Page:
Bollywood has a messed up sense of humor and for a very long time, it has been making us laugh at tasteless jokes. In reality, films that have thrived on offensive gags rather than witty comedy have increasingly dominated the category. When it comes to humour, it takes a lot of skill to know where to hit. Slapstick comedy, which is the standard in Hindi cinema, is favoured. But right now, we must turn to the dark side.
Dark comedy, a challenging genre to break into, has largely been kept off Indian screens and audiences. And even when some directors did attempt to make the leap, the films seldom ever turned out to be particularly noteworthy. However, along the road, we did get to see a few movies that left us wishing that our filmmakers would frequently explore that dimension of comedy.
The dark comedy subgenre, where you’re expected to laugh at obscene jokes, has, nonetheless, been attracting more attention from filmmakers recently. If we’re talking about the most recent movies, Darlings, which was produced by Alia Bhatt, caused a lot of noise and stood out from the rest of the movies that were released this year.
The movie included humour while delving into a sensitive subject—in this case, domestic violence—and did so in a way that was meant to unnerve the audience. However, that is the main point of this kind of comedy, and Darlings‘ expertly crafted story and strong performances elevated its morbid wit to exceptional heights.
But in doing so, the movie is hardly unusual. It’s a must-see film, but it’s not exactly a ground-breaking endeavor for Bollywood in this domain. Before this, movies like Kaalakaandi, Delhi Belly, Andhadhun, Blackmail, and many others waded with the hurdles of bringing foreboding humour to the screen.
While we’re on the subject of dark comedy, it would be a sin to overlook Jaane Bhi Do Yaaro, Bollywood’s pioneering attempt at gallows humour. A peek at the corruption in Indian politics, the government, the news media, and business was depicted in the film directed by Kundan Shah, which was far ahead of its time. The film is considered a cult classic for its scathing and cynical representation of the extremities of morality and ethics.
Even though there has only been a modest amount of work done on this subject thus far, some of it has been rather outstanding. In truth, several films deserved considerably more recognition than they ever earned and regrettably got lost in the maelstrom of the other films.
If we discuss a movie such Kaalakaandi, it was a true gem that shouldn’t be overlooked. Though very few would recall it, this Saif Ali Khan-starring masterwork tackles a convoluted plot while finding hilarity in the most improbable of circumstances. It also drips with sinister humour.
Saif forayed into a new path that was distinct from the mainstream projects he is known to be involved in long before we spotted him in Sacred Games as his reinvented avatar. Unfortunately, despite having actors like Sobhita Dhulipala, Vijay Raaz, and Deepak Dobriyal, the movie failed to capture the attention of the audience.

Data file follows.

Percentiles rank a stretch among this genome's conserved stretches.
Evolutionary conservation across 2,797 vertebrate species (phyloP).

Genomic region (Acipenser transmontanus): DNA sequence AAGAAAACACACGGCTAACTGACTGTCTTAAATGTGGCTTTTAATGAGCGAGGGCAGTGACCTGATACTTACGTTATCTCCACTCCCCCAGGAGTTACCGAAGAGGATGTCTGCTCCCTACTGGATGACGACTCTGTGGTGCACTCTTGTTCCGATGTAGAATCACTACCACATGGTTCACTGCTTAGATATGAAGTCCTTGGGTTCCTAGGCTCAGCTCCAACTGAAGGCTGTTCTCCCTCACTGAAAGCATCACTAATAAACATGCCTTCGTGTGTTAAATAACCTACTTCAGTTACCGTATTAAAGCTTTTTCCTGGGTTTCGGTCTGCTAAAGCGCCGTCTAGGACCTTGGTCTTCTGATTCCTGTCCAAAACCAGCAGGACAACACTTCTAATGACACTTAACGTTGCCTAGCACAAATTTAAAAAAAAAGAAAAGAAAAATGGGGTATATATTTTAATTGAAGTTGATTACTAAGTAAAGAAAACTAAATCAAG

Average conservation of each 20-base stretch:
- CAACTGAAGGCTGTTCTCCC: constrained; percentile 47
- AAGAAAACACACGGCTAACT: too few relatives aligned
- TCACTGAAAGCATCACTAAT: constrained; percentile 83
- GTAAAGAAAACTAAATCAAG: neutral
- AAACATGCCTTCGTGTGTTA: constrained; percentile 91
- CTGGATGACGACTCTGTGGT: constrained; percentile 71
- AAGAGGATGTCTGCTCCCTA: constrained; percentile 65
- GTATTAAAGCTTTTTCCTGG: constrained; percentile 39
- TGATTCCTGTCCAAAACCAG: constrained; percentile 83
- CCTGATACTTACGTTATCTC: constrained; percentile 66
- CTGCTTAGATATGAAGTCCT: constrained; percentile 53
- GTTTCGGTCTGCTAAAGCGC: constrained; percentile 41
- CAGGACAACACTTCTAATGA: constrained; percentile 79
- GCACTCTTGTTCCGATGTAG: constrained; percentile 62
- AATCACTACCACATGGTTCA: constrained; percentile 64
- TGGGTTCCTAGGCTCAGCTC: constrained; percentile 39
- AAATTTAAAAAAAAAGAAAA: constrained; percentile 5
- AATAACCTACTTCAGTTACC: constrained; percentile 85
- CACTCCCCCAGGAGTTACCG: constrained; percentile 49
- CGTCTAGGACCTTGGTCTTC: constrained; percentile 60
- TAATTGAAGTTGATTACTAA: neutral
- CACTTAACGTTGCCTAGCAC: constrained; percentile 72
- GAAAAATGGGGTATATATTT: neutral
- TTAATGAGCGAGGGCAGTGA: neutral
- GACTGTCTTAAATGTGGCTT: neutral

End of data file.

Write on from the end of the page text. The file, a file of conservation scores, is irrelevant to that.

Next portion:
The actor had already starred in other dark comedies, therefore this was hardly his breakthrough. He starred in the equally excellent but lesser-known film titled Being Cyrus. A dysfunctional Parsi family is the focus of Homi Adajania’s 2005 film. The movie is indeed very edgy and occasionally pulls the viewer to the character’s innermost thoughts. The weirdly humorous film begins out slowly, but once it gets to you, there’s no going back.
Similar to Saif Ali Khan’s films, Irrfan Khan’s Blackmail also failed to attain popularity. The movie’s premise is very intriguing, and the performance is entertaining as promised. When Dev Kaushal, portrayed by Irrfan Khan, a toilet paper salesman, arrives home early one day to surprise his wife, he is in for the shock of his life to catch her in bed with her lover. He considers numerous alternatives, some of which involve killing one or both of them, but ultimately decides to blackmail them. And a scheme like that is designed to stir up trouble, and when a blackmailing loop is set up, things do go haywire.
With the making of the film Peepli Live, another audacious and brilliant piece of cinema was born. Nathadas Manikpuri, who lives in a small village, is the protagonist of this satirical story that explores the plight of Indian farmers. Due to an overdue bank loan, he risks losing his only remaining piece of land. He is scornfully advised to kill himself in order to benefit from the government plan that gives relief to the families of indebted deceased farmers. What happens next takes you to the political and media circus as well as the deep dungeons of poverty.
Years after its premiere, Jaane Bhi Do Yaaro gained the appreciation it deserved, and there’s a possibility that other contemporary dark comedies will have the same fate. But now is the time for Indian fans and creators to show a keen interest in this genre, which has a tonne of room for exploration.
There is a good likelihood that films in this subgenre may expand Bollywood’s horizons due to the rise of OTT platforms. The audience is eager to witness diversity, and on handheld screens, movies that tanked in theatres will find a clean slate.